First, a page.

It's an odd thing to consider – but we know less about the oceans beneath the Antarctic ice shelves than we do about the surface of Mars.
Covering just under half of the continent's coastline, these shelves hide the least-measured ocean water on Earth, and few observations have ever been taken in the pristine waters that lie beneath them.
There is an obvious reason for this: these giant floating glaciers are hundreds of metres thick, making it extremely hard to get under them.
At the same time, the need to do so is growing increasingly urgent.
With climate change warming the planet, measurements of ocean temperatures are a crucial part of the bigger picture of climate research.
Almost all of the excess heat we've pumped into the atmosphere – 96 per cent - has gone into the world's oceans.
Of this, the Southern Ocean has absorbed more than half – acting as a vast, cold but ultimately temporary buffer against rising land surface temperatures.
"The most challenging problem facing Southern Ocean oceanographers and engineers is a lack of instruments specifically designed to make measurements of deep ocean properties beneath floating glaciers and ice shelves," Otago University's Dr Inga Smith explained.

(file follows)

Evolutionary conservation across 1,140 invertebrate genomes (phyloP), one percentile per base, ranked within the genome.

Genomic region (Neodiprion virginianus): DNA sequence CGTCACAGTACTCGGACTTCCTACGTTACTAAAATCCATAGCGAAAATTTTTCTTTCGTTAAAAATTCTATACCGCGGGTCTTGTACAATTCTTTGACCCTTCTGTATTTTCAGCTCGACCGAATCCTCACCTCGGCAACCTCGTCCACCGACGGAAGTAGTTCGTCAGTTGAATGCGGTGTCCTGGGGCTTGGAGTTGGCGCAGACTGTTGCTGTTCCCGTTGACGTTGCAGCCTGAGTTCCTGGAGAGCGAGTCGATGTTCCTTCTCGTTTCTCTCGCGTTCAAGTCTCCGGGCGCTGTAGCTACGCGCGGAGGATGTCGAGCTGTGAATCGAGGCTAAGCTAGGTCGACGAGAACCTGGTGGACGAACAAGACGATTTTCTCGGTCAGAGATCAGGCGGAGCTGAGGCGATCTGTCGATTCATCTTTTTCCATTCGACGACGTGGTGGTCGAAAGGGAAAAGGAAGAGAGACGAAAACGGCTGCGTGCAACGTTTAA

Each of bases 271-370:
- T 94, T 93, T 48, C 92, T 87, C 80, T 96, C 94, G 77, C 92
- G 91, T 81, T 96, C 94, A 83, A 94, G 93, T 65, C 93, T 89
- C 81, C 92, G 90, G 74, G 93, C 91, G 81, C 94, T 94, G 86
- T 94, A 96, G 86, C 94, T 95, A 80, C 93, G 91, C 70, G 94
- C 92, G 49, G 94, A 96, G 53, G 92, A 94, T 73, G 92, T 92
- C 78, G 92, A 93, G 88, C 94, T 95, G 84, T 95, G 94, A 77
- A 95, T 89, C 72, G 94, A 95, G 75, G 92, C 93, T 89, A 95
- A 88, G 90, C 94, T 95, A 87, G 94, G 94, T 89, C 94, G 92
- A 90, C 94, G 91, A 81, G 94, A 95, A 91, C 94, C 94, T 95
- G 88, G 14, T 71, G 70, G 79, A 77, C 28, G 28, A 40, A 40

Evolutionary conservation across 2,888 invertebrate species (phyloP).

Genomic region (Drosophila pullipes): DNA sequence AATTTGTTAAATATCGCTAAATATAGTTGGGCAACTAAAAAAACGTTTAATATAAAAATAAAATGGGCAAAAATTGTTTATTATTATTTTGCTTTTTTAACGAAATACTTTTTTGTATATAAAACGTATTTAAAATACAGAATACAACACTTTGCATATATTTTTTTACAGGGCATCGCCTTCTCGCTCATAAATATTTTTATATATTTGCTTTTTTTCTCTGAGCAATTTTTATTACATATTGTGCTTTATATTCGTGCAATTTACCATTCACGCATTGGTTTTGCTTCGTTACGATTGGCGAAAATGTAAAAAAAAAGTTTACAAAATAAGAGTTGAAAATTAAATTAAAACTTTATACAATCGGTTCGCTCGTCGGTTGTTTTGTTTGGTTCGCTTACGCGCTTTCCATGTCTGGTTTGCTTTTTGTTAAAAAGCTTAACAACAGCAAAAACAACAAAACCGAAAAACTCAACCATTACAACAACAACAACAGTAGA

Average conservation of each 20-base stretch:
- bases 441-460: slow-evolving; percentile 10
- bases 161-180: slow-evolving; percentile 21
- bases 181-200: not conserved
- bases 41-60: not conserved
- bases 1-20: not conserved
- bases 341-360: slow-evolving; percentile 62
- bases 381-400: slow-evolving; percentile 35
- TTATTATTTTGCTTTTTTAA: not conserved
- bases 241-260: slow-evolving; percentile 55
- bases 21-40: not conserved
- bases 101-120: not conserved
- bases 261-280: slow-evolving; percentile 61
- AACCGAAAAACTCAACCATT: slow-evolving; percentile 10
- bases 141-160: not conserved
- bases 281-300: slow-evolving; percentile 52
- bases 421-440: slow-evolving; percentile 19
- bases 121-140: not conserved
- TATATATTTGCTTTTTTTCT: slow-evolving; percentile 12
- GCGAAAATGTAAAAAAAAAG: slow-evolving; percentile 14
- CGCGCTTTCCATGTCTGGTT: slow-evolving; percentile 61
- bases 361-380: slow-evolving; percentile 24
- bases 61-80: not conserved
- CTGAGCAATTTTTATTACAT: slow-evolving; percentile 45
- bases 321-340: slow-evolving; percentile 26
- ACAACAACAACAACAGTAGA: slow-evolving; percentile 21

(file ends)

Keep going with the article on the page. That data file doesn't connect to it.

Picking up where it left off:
These sensors are designed for broad use in temperate and tropical waters – but not for the extreme conditions of Antarctica.
That's where a fascinating innovation, being developed by Smith and colleagues, will come in.
A new study to take place in the McMurdo Sound over the summer of 2020/21 specifically aims to understand how to overcome two features of the ice shelves - small, free-floating ice crystals known as frazil, and what's called "supercooled water".
Beneath the Antarctic sea ice and ice shelves, the water is often colder than its freezing point temperature - yet manages to stay in liquid form.
Smith wants to learn more about frazil, and the snap-freezing of super-cooled water, as both are stopping scientists from getting high-precision measurements of some of the key ocean parameters needed for climate models.
With collaborators Dr Britney Schmidt from Georgia Tech in the United States, Professor Lars Smedsrud from the University of Bergen in Norway, and Dr Greg Leonard from the University of Otago, Smith's team will design a completely new tool they've dubbed the High Precision Supercooling Measurement Instrument, or HiPSMI.
This pumped system, fitted with a range of sensors, will take measurements very close to the interface of where ice met water, and capture factors like salinity and temperature to calculate supercooling.
Smith said the HiPSMI would then be installed into an underwater robot called the Icefin.
"By pushing ocean engineering to extreme limits, we will determine the influence of frazil crystals on measurements of in situ supercooling," she said.
"The measurements, in conjunction with numerical modelling and laboratory work, will revolutionise our understanding of supercooled waters by providing a high-precision, observational-based indicator for future climate observations beneath the vast cold cavity ice shelves of Antarctica."
Smith said the research, being supported with a $954,000 grant from the Marsden Fund, might also help overcome engineering challenges of the next frontier of polar exploration: ice-covered oceans on other worlds.